SMS campaigns yield highest customer response rates with maximum ROI

Australian e-commerce is booming in the wake of the pandemic, with vast new groups of consumers coming into the market who have only recently latched onto the benefits of digital shopping, and businesses that have adopted strong customer service strategies delivered via mobile channels are being rewarded.

Marketing messages that might otherwise get lost in a sea of emails and spam are being welcomed for their air of personalised support when targeting the palms of customers’ hands – and consumers are proving more responsive to SMS campaigns than almost any other channel, with text messages returning a 209 per cent higher response rate than phone, email, or Facebook.

“I think the first thing that’s important for businesses to recognise is that customers actually want it,” says Jonathan Walsh, GM APAC for business SMS provider Esendex. “The latest numbers from the Australian Communications and Media Authority are showing that less than 30 per cent of Australians aged between 18 and 44 have a home telephone now, so we’re relying on our mobile phones to do a lot more things than we ever have before.”

This saturation and reliance on mobile phone technologies has made a huge impact on the demand for business communications via SMS, with mobile-led messaging now proven to increase customer engagement. Esendex’s research suggests that more than half of consumers feel frustrated if SMS is not an option for customer service and support, with mobile engagement and mobile messaging getting right to the heart of where people are spending most of their day.

SMS enjoys upwards of a 95-per-cent open rate, with 90 per cent of these being read within three minutes, making it difficult to see why businesses are often hesitant to adopt the channel. There are typically two main concerns – a perceived cost barrier to sending messages by SMS as opposed to email, which is considered effectively free; and the worry that consumers might find SMS messages more intrusive than other forms of communication. 

“I think the cost becomes almost irrelevant if it gives you a good return on investment,” explains Walsh on the first issue. “But the truth is that with email there are different levels of effort and costs that businesses may not tend to measure – the platforms themselves don’t tend to be free, and there are costs for the time and effort it takes to produce the artwork and the HTML. Not to take away from the brilliant copywriters who make SMS campaigns so effective, but SMS by nature is a plain-text service, so you don’t have that same level of effort required to produce them.”

Ensuring that SMS campaigns are accepted by consumers essentially falls under the same considerations as email, with both channels covered by the Spam Act 2003. The general principle is simple – an SMS is not spam if you’re communicating about a purchase that someone has made, or if the customer has commenced the interaction themselves. On the other hand, if you’re sending promotional texts, then you do need to have received an opt-in and provide an opt-out.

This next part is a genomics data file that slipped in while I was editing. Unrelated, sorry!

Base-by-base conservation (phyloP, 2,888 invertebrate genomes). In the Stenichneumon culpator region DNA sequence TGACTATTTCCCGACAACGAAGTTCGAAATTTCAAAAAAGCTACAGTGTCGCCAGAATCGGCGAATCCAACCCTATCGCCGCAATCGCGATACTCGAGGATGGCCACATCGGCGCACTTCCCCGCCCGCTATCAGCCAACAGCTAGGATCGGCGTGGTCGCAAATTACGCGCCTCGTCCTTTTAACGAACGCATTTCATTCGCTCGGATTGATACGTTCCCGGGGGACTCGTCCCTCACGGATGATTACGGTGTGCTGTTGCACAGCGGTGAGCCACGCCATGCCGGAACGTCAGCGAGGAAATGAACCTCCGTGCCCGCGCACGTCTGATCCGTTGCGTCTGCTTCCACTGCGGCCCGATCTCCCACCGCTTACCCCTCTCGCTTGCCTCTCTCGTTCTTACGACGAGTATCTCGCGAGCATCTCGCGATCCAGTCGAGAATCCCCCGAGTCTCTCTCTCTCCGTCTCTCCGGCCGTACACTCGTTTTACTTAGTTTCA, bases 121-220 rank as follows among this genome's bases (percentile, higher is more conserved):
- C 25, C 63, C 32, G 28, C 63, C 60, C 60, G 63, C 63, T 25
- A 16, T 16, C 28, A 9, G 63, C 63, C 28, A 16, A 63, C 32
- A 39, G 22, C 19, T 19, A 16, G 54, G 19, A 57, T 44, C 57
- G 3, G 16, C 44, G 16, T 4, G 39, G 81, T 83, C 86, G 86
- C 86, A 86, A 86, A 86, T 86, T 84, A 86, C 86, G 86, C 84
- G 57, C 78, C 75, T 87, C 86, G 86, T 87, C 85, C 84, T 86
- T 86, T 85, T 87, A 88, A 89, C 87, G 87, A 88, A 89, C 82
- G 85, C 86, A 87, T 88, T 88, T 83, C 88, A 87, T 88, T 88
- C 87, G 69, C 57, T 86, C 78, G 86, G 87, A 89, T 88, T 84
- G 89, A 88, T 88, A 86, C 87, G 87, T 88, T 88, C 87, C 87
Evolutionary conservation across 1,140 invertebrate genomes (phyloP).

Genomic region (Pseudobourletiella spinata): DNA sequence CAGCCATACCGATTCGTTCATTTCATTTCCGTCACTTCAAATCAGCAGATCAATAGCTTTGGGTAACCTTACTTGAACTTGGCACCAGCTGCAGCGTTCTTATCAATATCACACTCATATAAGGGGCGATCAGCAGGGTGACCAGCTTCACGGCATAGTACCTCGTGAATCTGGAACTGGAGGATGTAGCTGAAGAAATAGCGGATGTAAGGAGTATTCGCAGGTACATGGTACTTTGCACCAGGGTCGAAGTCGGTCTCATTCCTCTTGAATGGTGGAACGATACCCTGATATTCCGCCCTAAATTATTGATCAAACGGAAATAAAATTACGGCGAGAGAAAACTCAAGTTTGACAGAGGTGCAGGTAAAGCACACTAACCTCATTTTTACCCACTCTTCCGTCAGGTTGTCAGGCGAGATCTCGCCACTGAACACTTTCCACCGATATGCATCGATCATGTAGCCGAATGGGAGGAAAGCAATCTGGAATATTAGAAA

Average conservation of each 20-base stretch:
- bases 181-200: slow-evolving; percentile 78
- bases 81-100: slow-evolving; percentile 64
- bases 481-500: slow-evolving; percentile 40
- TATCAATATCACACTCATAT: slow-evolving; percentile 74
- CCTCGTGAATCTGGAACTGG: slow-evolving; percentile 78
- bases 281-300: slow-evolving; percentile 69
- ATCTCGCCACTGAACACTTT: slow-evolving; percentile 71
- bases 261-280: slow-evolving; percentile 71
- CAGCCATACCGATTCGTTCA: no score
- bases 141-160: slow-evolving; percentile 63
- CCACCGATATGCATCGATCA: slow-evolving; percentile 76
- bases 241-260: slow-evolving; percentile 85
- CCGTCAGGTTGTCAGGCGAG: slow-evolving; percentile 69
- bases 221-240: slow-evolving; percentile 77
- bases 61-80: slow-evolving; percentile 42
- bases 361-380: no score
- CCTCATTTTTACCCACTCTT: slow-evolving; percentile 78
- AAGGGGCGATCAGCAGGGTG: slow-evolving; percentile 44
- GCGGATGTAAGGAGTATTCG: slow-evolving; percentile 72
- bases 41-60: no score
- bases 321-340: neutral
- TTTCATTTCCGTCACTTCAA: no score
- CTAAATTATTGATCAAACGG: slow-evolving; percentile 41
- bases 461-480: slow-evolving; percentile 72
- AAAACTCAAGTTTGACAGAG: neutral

“The first thing I would do is to familiarise yourself with the Spam Act, there’s a lot of great resources on the ACMA website,” says Walsh. “Then update the relevant terms and forms on your website to seek permission from customers on how they wish to be communicated to. Then it’s about identifying the types of customers who you think messaging will work for. An example target group is VIPs – you can connect initially via email and seek their permission to shift to SMS as a way to get communications to them faster. You can think about your sign up form, adding a mobile phone field as well as email to capture more mobile numbers, and then see what your customers have a preference for.”

“It’s not an either/or approach,” he adds. “We have customers who’ll run an email campaign to their database, and then they’ll send an SMS to those who haven’t opened the email – so they’re reducing the SMS volume that they need to send by getting it to only those people who haven’t engaged with their first communication.”

With 75 per cent of surveyed consumers indicating they’d be happy to receive offers via SMS and the plain fact that Australians check their smartphones about 85 times per day, SMS presents a high-potential marketing channel to retailers with multiple use cases – from pre-launch sales, product launch pre-registration, discount codes, click-and-collect notifications, customer service, order updates and tracking information. While all those approaches might seem an overwhelming prospect at first, it’s often best for retailers to start small and see how it works for their customers, refining and improving strategies as they go.

“I think the number one rule in SMS marketing is simply to mirror your brand voice and get straight to the point,” says Walsh. “SMS is a channel that people use for short, sharp and fast communication. So don’t try to send War and Peace, don’t try to paint a big picture, just get straight to the point, straight to the offer and go.”

The Esendex OMNI channel solution for retail integrates SMS, WhatsApp and email. For more information, visit